Part of the issue you’re having is not about the amount of light, but also about how it’s distributed. For cycle path commuting, as opposed to navigating forest singletrack, you may be better off with a more road-specific light, such as the Ixon Core or Axa GreenLine 50.

    Premier Icon thisisnotaspoon
    Subscriber

    As for saying that there are fake Solarstorm/Magicshine lights out there, do you guys not understand that those lights ARE the fakes?!

    It’s an LED in an aluminium case, with a bit of glass up front, and aluminium reflector round the side and a bit of electronics in the back. I don’t think anyone looked at the the Magishine when it came out and said “that’s a fake Lupine”. It was just another light, but this time it was from a factory in china, not a shed in the USA. It was also very cheap, and even Troute admitted well made (and the battery and charger were OK too). Since then there have indeed been ‘fake’ Magishines (there’s 10’s on DX alone), and later Solarstorms.

    Factories making competing products is competition. Factories churning out things that look like Magicshines, Solarstorms, Nitefighters with recycled laptop cells are fakes.

    bartimaeus
    Member

    Have a read of this: http://flashlightwiki.com/Cree. Basically CREE have been through a number of generations of LEDs e.g. XPG, XML and XML2 and within each generation of LED there are ‘brightness Bins’ which are batches of the same LED at different levels of quality. So an XML-U2 is brighter than an XML-T6 for the same current. You will notice that the Chinese claimed lumens can sometimes be higher than the theoretical max output at the highest possible current… so utter rubbish.

    Your light also has a driver which regulates the actual current delivered to the LED and a cell or battery which delivers the current/voltage. My XML2 torches run at 2.4amps on HI and 0.9amps on MED so there is no possible chance that they can give the claimed 1770 lumens but if they are T6 then HI is somewhere around 900 and MED is maybe 450. The only thing that matters to me as that MED is fine for general riding giving 2.5 hours or more on a single cell, while HI is very bright and lasts about an hour. For £6.50 that will do just fine.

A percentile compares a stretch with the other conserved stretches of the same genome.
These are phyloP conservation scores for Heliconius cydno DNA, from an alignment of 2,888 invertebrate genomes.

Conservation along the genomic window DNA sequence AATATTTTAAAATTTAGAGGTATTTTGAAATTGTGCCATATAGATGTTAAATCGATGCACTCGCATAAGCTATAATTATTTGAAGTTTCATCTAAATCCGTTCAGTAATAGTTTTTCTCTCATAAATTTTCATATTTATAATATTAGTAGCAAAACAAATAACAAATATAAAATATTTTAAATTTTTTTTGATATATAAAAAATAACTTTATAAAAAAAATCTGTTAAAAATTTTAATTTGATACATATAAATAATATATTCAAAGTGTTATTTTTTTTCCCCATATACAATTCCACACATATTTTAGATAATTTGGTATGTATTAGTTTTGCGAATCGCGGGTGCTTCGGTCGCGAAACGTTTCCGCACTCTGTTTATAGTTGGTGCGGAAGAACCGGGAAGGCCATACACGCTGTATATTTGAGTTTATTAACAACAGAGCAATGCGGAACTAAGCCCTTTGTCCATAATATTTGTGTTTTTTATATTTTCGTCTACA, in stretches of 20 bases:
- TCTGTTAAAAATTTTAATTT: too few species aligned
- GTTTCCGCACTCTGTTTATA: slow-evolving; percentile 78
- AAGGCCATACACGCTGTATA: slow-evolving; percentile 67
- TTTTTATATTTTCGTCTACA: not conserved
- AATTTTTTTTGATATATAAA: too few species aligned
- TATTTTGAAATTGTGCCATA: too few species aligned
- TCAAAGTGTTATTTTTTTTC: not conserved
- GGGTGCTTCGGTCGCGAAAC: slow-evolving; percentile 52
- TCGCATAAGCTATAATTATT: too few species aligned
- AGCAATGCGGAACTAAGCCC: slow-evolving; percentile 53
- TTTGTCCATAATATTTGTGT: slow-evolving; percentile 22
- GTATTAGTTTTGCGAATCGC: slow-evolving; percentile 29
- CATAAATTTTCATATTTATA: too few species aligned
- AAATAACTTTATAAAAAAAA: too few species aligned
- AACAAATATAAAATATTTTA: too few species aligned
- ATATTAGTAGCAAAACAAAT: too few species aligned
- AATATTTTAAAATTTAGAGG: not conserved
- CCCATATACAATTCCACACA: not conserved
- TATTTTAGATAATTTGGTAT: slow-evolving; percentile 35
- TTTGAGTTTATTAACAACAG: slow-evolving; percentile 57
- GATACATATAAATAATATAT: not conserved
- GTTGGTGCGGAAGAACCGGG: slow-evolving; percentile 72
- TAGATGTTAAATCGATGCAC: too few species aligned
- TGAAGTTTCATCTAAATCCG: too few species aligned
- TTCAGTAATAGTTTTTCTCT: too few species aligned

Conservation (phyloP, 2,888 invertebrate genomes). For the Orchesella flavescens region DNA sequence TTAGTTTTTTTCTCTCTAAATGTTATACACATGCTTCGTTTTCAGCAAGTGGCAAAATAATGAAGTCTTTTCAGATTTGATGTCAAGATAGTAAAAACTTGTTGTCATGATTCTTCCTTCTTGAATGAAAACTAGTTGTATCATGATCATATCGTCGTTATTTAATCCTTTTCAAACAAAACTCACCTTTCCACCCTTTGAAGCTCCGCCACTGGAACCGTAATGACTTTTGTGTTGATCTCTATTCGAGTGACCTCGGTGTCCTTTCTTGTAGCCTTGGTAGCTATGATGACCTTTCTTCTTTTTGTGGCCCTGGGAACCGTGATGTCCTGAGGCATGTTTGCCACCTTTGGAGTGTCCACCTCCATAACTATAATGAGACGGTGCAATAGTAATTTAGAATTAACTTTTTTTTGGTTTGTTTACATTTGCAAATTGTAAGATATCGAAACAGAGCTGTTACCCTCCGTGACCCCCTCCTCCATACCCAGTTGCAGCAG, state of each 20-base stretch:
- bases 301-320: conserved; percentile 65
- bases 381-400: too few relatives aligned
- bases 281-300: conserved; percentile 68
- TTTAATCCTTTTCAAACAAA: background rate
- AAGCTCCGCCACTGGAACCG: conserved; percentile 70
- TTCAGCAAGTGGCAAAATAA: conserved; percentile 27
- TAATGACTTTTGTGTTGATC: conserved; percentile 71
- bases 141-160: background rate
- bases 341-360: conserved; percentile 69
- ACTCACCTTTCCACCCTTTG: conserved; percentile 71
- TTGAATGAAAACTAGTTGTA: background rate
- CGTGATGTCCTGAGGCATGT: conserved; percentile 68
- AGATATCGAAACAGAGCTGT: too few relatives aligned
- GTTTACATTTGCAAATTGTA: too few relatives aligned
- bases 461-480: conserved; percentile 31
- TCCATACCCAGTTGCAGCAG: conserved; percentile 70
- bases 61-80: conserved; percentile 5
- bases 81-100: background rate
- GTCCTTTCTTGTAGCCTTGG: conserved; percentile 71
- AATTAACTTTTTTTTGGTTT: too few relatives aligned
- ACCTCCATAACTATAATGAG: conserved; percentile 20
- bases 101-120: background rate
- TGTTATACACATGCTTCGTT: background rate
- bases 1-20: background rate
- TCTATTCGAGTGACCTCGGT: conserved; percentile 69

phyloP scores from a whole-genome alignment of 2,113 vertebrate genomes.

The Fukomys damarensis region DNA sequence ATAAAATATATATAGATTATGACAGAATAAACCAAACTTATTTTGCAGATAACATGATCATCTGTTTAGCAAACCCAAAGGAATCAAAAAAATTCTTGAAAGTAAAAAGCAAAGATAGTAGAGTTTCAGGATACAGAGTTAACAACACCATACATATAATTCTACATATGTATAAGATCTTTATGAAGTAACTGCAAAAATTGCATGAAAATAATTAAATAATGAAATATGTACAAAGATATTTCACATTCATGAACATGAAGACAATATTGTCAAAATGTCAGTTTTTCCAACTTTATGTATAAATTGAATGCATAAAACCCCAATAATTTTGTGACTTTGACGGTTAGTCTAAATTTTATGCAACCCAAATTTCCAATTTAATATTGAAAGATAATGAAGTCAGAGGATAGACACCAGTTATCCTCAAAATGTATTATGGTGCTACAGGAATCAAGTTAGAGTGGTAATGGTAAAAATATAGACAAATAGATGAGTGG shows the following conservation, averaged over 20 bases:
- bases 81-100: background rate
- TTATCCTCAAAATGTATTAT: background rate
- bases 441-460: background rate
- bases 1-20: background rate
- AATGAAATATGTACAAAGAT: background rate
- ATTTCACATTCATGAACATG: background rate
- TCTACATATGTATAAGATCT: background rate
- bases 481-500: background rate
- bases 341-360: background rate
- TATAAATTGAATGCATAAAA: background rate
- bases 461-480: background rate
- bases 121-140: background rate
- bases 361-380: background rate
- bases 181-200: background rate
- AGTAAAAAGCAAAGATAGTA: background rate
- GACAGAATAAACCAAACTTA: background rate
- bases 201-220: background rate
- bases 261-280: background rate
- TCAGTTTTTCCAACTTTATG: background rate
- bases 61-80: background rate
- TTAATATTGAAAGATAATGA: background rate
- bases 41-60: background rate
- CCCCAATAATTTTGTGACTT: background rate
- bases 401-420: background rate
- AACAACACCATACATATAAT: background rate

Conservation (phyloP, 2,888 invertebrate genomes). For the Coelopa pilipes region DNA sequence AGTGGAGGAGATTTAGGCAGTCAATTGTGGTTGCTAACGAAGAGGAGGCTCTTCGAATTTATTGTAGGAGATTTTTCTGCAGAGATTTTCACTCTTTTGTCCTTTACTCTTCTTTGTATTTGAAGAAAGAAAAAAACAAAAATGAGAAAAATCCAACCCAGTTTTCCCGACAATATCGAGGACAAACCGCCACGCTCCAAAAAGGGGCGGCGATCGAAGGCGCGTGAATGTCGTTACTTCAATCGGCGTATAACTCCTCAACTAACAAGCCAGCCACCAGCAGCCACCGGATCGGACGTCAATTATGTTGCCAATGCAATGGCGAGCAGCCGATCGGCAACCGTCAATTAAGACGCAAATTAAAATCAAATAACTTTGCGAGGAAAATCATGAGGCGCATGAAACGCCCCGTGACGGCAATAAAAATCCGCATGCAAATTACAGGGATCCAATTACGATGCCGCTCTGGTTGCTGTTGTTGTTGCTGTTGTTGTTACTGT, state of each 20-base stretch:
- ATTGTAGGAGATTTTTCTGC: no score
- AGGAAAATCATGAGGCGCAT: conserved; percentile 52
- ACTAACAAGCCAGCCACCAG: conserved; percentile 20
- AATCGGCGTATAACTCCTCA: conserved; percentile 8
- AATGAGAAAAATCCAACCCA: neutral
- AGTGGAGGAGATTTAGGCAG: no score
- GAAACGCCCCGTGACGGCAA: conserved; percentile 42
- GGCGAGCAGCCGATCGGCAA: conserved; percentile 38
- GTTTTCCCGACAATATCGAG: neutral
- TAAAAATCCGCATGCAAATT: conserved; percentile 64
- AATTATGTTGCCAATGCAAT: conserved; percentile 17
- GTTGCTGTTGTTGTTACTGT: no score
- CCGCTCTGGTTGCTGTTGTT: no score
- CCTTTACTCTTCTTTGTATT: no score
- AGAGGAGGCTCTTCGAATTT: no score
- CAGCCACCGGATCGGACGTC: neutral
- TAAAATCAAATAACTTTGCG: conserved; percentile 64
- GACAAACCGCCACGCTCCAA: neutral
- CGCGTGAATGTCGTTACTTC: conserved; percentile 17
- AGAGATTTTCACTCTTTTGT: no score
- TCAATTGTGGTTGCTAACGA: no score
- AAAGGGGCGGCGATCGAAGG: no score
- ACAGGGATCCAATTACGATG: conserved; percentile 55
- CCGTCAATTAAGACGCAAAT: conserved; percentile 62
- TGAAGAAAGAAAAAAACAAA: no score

Stevet1
    Member

    Dug my 10 year old L&M solo logic lights out last night, a massive 320 lumens at full power but always seemed plenty bright enough.

    Premier Icon aracer
    Member

    lightman wrote:

    As for saying that there are fake Solarstorm/Magicshine lights out there, do you guys not understand that those lights ARE the fakes?!
    The Chinese rarely design stuff themselves, they wait for companies around the world to design and make them, then they just copy them and think of a stupid name to sell them under (it usually takes a few trys to find a stupid name that buyers like!).

    Where are the originals then?

    A lot of stuff is designed in China. Plenty of genuinely novel stuff (I can think of a few companies doing that just in one small market area I know about) and also a lot of stuff which is a new take on existing stuff but not particularly novel – which is what Magicshines are. Magicshine might not be the original, simply rebranded, but it’s a genuine version of the Chinese original. And yes, there are inferior copies of things like this out there (see also SJ4000 which is a Chinese original with inferior copies).